The fact that the creation of the U.S. Postal Service is specifically mentioned in the U.S. Constitution should not be overlooked, or so easily dismissed.  It is the responsibility of the Congress to establish the U.S. Postal Service.  There are multiple Federal Agencies which have been established by Congress, and allowed to perpetuate in existence and expanded incursion into the lives of Americans, with barely a claim to Federal authority, let alone a specific reference clearly indicating an authority to fund and organize the entity.  Few can claim a revenue stream; the U.S. Postal Service can.  As established by the Federal Government, as specifically designated for creation and continued existence by the U.S. Constitution, $10 billion annually to fund a necessary service is a mere pittance when compared to what the U.S. Postal workers do for this country, for the worldwide service it provides, for the level of compensation its workers receive.  How many other Federal agencies can exist with an annual budget of a mere $10 billion?  How many other Federal agencies can boast of a revenue stream of over $67 billion annually?  How many other Federal agencies compete with private sector companies and succeed in the commercial marketplace?  These are, of course, rhetorical questions, and the simple answer is:  No other Federal agency can boast of such.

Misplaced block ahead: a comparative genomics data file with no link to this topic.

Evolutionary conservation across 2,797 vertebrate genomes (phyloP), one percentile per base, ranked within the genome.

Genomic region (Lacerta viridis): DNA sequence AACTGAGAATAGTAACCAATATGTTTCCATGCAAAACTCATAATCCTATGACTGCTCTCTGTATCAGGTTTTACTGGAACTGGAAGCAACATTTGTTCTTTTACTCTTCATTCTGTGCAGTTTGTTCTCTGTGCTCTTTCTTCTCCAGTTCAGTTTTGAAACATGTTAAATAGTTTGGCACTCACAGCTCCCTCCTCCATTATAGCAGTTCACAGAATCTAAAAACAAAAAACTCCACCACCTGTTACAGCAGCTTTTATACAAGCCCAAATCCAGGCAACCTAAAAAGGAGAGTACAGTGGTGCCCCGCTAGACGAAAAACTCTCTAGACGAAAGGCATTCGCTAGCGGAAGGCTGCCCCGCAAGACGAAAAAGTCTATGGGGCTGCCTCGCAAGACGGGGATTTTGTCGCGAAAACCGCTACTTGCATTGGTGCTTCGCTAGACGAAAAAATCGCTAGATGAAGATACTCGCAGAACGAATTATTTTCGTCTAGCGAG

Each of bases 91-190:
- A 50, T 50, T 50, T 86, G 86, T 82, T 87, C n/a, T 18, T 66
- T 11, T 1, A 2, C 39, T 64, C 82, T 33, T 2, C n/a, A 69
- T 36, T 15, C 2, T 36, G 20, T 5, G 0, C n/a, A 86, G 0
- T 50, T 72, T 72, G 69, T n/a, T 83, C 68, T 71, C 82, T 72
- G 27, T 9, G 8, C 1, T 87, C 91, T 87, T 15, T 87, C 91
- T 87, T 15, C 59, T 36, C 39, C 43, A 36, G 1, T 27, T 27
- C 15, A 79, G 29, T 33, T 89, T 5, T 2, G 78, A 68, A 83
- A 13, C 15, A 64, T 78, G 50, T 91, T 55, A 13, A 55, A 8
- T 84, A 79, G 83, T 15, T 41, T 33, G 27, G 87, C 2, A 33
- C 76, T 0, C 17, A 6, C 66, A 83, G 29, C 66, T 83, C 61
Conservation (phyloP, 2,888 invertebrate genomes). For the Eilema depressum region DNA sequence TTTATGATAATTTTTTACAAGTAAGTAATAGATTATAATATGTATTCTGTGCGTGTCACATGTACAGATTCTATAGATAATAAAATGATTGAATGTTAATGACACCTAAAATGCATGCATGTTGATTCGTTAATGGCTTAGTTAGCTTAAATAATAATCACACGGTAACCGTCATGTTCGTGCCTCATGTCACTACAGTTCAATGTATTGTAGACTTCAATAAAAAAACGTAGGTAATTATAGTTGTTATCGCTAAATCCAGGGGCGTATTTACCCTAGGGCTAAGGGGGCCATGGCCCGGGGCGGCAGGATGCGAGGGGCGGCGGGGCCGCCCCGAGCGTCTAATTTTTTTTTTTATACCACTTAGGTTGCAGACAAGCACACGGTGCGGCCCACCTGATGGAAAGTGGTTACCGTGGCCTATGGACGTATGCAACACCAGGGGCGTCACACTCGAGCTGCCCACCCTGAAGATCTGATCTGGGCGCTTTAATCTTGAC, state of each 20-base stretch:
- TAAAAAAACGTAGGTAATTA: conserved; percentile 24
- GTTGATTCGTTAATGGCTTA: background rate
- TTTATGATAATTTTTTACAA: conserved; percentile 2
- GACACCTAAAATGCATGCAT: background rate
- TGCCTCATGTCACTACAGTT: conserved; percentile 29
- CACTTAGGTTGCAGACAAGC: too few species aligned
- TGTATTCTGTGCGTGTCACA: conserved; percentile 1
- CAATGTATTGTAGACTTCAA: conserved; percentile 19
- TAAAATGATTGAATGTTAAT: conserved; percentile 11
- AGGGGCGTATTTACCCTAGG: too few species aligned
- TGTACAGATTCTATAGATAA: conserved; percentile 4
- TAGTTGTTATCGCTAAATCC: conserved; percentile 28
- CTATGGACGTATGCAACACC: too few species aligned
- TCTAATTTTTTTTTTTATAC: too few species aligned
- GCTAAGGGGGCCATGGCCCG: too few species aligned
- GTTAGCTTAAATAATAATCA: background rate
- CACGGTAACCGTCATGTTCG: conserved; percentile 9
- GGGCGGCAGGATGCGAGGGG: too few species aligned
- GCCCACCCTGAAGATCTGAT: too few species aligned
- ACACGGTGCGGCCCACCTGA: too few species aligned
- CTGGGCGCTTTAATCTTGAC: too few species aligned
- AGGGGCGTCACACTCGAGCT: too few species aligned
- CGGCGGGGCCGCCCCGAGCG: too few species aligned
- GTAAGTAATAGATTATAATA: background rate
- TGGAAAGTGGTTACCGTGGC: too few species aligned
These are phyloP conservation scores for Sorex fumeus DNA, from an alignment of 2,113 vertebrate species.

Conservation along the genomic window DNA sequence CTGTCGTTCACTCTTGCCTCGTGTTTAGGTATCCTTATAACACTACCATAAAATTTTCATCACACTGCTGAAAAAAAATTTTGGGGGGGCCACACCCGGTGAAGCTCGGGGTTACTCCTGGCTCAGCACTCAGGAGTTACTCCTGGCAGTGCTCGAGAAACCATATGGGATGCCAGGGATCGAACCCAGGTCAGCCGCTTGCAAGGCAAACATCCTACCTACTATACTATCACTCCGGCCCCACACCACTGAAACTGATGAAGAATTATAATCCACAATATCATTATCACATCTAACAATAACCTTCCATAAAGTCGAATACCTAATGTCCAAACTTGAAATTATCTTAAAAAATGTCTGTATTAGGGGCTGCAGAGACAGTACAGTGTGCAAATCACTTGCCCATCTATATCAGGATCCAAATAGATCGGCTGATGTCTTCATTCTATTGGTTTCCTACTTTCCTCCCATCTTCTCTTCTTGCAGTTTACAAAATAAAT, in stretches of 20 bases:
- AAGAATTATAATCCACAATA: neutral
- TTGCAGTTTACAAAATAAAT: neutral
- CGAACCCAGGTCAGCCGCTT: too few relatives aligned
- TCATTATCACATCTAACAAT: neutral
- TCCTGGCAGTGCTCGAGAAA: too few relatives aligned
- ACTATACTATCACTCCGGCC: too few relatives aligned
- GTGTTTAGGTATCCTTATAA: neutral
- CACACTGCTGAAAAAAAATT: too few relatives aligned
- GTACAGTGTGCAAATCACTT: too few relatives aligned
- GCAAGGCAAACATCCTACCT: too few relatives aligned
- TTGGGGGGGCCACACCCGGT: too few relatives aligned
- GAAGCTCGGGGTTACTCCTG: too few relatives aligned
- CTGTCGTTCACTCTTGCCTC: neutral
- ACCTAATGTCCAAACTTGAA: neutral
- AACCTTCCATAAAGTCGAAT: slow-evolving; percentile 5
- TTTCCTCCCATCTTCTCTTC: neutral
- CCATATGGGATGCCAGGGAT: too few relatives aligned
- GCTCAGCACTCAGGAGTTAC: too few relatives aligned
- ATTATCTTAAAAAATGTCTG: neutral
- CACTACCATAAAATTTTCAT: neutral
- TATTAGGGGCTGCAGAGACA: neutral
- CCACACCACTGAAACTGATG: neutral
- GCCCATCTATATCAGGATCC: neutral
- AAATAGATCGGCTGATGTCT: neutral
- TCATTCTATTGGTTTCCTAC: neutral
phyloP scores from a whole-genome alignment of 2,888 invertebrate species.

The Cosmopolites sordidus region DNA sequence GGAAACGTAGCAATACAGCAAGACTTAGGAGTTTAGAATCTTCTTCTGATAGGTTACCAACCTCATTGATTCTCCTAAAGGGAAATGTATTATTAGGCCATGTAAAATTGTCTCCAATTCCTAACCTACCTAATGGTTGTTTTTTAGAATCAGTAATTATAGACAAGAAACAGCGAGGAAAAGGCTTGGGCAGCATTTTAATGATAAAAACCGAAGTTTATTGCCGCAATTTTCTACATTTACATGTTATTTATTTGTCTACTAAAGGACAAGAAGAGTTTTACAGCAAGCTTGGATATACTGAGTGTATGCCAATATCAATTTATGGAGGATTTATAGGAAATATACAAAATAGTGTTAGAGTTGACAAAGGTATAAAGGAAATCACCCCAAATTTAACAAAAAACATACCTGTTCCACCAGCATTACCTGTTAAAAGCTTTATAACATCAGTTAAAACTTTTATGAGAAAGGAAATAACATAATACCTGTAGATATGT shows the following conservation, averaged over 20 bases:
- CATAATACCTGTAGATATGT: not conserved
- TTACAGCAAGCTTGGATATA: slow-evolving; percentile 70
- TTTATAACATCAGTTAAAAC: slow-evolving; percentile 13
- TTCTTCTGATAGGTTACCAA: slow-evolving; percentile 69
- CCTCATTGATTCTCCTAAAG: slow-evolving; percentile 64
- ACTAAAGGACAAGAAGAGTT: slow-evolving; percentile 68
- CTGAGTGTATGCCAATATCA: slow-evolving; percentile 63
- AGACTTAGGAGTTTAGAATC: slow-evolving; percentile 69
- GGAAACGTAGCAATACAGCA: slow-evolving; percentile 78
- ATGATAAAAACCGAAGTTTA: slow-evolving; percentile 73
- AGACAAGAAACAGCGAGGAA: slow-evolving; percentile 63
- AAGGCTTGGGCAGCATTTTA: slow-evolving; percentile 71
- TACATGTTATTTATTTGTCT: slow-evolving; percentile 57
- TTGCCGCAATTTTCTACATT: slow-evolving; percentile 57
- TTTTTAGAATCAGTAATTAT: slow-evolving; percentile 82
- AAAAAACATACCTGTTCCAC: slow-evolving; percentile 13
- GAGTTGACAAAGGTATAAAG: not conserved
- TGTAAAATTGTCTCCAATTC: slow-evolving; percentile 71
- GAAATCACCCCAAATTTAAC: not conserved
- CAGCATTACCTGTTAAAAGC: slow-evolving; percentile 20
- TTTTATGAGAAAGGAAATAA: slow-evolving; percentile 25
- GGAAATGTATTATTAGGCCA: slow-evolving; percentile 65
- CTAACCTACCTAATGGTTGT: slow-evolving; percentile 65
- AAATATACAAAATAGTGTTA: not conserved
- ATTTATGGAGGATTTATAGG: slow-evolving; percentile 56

As a Constitutional entity, it is absolutely proper that U.S. Postal workers should enjoy the benefits of Federal sector employees – of access to the same health insurance options as Federal workers, and to have the same life insurance benefits.  Further, as Postal workers are under the same pension plans as Federal workers – under the Civil Service Retirement System (CSRS) or the Federal Employees Retirement System (FERS) – they also enjoy the benefit of Federal Disability Retirement.  Federal Disability Retirement, whether under FERS or CSRS, is especially a needed benefit when one considers the type of arduous physical requirements which craft employees, supervisors and postmaster must endure in the daily course of their working lives.  Perhaps the everyday American is not aware of the extent of repetitive use of one’s neck, shoulders, back, knees, wrists, etc., that the Postal Clerk, Letter Carrier, Mail Handler or Mail Processing Clerk, among many other craft employees, must engage in on a daily basis.  Or, take the Postmaster of a small postal facility – the one who must fill in for the craft employees, work the customer service window, and perform the daily administrative duties in repetitive, unrelenting fashion on a daily basis.  Or the Rural Carrier who must twist and turn one’s upper body, grasping, turning and reaching to place bundles of mail into mail boxes, mile after endless mile.  It is indeed a miracle that the human body can withstand such repetitive wearing upon muscular tissue, bone structure, nerve endings, layers of cartilage, etc., and year after year, be able to allow the individual to perform the progressively deteriorating repetitive functions which are required by the Postal Service.  We haven’t even mentioned the constant walking, mile upon mile, of the letter carrier; the walking up and down stairs, steps; of entering and exiting a motor vehicle repeatedly throughout the day.